Raleigh, N.C. — The roundabout at Hillsborough Street and Pullen Road near North Carolina State University reopened early Monday with only one lane.
After a nearly 48-hour delay due to rain, workers got started on the roundabout Sunday evening and reopened it by 5 a.m., more than an hour ahead of schedule.
The new one-lane design got mixed reviews from drivers.
"I enjoyed the old way. I think people just needed to take their time, pay attention, watch were they were going," driver Kitty Banks said. "It was fine. It was simple to me."
Driver Michael Opdyke approved of the new traffic pattern.
"It really speeds up going around the curve. You don’t have to stop and think which lane am I going to be in, who’s coming," Opdyke said. "It’s much, much simpler and should have been done like this in the first place."
The intersection was made into a two-lane roundabout in 2010 as part of a street improvement project on Hillsborough Street from Oberlin Road to Gardner Street along the NCSU campus.
After 132 fender-benders in two years, though, the city and North Carolina Department of Transportation agreed in June to reduce the circle to one lane in hopes of improving traffic flow and pedestrian safety.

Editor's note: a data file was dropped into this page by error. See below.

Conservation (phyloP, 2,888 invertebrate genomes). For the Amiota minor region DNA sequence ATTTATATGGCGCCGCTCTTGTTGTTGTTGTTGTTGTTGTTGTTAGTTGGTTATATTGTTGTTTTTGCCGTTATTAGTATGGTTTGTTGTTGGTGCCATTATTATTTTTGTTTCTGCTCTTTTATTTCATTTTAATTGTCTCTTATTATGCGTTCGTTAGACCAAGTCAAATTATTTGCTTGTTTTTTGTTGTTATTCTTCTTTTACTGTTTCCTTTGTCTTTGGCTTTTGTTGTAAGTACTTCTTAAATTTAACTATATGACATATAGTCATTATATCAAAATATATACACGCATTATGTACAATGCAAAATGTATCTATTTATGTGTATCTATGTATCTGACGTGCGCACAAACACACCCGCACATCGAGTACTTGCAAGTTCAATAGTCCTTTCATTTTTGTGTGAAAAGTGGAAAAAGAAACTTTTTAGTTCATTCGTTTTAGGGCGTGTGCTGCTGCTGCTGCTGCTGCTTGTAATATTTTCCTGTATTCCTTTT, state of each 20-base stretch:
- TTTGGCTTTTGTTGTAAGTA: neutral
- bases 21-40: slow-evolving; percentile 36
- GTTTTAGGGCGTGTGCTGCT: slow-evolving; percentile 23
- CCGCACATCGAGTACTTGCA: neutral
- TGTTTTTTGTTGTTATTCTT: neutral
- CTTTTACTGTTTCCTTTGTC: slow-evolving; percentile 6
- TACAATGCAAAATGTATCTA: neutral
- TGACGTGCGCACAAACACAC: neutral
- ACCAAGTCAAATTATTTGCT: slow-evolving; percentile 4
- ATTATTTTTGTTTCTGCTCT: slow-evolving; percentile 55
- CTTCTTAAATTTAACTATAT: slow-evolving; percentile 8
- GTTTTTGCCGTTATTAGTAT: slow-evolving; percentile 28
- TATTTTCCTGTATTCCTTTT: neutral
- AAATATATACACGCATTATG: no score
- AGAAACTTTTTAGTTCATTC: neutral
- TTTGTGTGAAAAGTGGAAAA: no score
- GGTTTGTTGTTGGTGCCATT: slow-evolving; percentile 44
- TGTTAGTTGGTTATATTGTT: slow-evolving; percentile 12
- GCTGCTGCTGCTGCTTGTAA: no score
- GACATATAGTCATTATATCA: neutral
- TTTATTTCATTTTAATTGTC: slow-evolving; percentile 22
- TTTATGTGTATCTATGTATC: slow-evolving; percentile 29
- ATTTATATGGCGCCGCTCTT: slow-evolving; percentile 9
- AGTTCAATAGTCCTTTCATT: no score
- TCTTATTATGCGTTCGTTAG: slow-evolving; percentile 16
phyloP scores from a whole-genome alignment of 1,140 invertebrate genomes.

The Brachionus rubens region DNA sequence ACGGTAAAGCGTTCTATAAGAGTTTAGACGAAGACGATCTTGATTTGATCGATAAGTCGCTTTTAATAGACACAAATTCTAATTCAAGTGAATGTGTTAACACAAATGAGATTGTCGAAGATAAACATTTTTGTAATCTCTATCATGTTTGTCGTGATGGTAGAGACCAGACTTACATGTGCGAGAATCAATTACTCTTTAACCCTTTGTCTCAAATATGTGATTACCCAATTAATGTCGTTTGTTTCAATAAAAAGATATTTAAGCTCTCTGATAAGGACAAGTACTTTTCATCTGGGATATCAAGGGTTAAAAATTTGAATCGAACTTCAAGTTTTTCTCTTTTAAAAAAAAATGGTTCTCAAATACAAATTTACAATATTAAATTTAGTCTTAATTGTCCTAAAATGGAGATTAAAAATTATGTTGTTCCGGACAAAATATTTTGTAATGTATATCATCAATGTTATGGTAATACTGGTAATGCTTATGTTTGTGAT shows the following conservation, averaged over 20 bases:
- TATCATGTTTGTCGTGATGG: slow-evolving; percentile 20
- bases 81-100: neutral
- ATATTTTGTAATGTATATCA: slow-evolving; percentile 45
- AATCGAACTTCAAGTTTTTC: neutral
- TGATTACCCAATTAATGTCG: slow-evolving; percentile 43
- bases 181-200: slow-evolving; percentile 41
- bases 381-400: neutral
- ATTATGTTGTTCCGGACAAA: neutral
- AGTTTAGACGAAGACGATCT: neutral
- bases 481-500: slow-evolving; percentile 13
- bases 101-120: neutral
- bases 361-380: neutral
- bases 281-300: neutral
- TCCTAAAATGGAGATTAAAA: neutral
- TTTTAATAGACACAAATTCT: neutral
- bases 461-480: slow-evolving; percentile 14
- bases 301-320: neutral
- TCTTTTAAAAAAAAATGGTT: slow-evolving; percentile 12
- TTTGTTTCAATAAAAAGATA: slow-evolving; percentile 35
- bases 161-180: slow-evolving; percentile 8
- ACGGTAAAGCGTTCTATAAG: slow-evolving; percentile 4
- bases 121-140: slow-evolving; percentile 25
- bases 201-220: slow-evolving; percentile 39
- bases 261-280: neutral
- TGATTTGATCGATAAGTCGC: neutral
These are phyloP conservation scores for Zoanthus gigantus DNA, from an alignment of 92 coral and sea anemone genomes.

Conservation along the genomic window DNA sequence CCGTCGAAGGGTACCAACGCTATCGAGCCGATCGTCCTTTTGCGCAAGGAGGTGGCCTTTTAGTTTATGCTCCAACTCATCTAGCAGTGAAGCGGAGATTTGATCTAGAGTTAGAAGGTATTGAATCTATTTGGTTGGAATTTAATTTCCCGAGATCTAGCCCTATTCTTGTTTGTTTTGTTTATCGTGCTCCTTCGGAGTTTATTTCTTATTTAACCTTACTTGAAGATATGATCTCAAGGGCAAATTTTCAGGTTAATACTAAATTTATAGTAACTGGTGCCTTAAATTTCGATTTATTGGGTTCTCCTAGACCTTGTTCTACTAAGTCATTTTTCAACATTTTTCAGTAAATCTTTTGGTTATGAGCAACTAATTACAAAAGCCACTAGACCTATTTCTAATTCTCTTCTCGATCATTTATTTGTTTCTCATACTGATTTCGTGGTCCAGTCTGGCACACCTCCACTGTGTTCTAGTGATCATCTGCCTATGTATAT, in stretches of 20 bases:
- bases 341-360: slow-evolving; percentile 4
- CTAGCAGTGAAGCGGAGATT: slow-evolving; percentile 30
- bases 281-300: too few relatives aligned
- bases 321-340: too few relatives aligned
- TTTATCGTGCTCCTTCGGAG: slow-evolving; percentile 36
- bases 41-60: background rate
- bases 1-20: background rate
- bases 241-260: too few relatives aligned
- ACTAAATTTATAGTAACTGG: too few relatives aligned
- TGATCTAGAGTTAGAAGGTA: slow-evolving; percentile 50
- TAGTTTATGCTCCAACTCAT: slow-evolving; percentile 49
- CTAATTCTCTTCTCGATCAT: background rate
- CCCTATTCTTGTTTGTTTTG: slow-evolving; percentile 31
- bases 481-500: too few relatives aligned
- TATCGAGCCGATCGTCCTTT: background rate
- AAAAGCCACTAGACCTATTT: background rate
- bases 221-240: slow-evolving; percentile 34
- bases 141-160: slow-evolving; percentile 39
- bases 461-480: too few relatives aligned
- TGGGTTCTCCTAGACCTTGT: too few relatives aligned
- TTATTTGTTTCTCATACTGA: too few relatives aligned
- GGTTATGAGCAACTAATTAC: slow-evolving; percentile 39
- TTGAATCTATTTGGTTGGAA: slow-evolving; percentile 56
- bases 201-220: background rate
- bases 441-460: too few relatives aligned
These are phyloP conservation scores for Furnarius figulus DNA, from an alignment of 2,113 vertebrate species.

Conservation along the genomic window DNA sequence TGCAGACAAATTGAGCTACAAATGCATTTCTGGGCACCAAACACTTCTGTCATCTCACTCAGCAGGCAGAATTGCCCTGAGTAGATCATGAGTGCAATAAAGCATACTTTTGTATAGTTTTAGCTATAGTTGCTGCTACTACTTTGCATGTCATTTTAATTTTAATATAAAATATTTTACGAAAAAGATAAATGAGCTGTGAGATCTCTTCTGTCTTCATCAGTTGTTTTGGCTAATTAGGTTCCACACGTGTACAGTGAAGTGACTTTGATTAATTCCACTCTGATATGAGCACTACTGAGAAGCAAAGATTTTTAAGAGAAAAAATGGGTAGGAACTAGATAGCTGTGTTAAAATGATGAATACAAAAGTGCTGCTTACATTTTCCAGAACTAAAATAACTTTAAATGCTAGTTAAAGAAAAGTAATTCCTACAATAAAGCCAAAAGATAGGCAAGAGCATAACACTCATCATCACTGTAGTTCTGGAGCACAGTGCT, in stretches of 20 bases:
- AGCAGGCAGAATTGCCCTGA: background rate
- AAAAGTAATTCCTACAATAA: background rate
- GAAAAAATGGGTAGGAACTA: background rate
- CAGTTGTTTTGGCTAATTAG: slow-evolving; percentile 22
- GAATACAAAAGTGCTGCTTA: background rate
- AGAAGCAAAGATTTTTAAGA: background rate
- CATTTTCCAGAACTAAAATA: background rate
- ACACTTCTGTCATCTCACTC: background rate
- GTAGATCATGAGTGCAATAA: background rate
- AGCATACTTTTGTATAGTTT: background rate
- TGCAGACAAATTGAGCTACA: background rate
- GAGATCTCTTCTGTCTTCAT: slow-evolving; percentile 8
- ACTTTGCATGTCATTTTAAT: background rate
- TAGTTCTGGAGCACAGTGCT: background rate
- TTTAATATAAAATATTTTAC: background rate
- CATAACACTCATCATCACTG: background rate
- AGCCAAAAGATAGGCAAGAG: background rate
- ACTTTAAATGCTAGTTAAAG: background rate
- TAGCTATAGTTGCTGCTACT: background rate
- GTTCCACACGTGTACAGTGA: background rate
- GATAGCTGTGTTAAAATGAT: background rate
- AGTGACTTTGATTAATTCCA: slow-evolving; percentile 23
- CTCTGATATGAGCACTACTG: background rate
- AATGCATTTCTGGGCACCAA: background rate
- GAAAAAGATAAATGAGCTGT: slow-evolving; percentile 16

"Somebody almost creamed me, because they came into the roundabout and never even bothered to slow down or look," driver Pat Spakes said.
"Everybody's always weaving in and out. People blow their horns all the time," driver Colby Chance said.
In comparison, two two-lane roundabouts in Davidson County had 10 and 12 crashes each over three years, and another in Winston-Salem had 13 crashes in four years. In those roundabouts, one inner lane goes completely around the circle, while outer turn lanes go from road to road.
Some Raleigh drivers said the problems at the Hillsborough Street roundabout seem to lie less with design and more with drivers who don't understand how to navigate a traffic circle.
"People will stop, and they'll wait too long. They don't understand you have to yield to each other, but you can still keep going if you notice that somebody is coming in your path," said driver Kirsten Parrott. "Some people think that it's a stop sign."
John Sandor, a transportation engineer with the City of Raleigh, said they are trying reduce the number of "conflict points" in the area that could potentially cause crashes.
"We're feeling that this will simplify that and hopefully take some of the guesswork out of it," Sandor said.